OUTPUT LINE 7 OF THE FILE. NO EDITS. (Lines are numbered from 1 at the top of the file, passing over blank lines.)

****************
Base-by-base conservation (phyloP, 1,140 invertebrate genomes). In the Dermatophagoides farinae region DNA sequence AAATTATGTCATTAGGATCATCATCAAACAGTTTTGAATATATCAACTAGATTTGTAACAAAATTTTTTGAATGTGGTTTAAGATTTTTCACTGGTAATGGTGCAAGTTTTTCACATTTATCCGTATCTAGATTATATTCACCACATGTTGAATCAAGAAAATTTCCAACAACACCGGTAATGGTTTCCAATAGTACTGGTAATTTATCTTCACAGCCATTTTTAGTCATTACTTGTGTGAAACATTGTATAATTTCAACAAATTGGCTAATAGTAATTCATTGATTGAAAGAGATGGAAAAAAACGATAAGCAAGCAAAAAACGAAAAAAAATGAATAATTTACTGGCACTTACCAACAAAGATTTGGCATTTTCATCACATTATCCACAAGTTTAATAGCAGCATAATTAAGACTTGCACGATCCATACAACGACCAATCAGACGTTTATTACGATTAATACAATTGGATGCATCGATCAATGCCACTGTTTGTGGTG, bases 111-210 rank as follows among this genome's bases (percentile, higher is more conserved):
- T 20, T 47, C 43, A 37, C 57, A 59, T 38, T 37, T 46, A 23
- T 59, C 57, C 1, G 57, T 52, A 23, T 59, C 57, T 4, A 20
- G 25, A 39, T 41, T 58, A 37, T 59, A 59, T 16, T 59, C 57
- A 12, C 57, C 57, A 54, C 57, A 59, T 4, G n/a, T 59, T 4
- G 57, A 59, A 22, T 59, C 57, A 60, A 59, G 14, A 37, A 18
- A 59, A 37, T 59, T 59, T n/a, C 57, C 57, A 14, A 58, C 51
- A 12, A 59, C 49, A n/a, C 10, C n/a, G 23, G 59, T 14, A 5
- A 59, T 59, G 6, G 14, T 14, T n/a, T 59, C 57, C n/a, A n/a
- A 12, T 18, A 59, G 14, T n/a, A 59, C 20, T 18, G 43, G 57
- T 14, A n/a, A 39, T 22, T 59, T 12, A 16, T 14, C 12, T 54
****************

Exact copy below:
- A 59, A 37, T 59, T 59, T n/a, C 57, C 57, A 14, A 58, C 51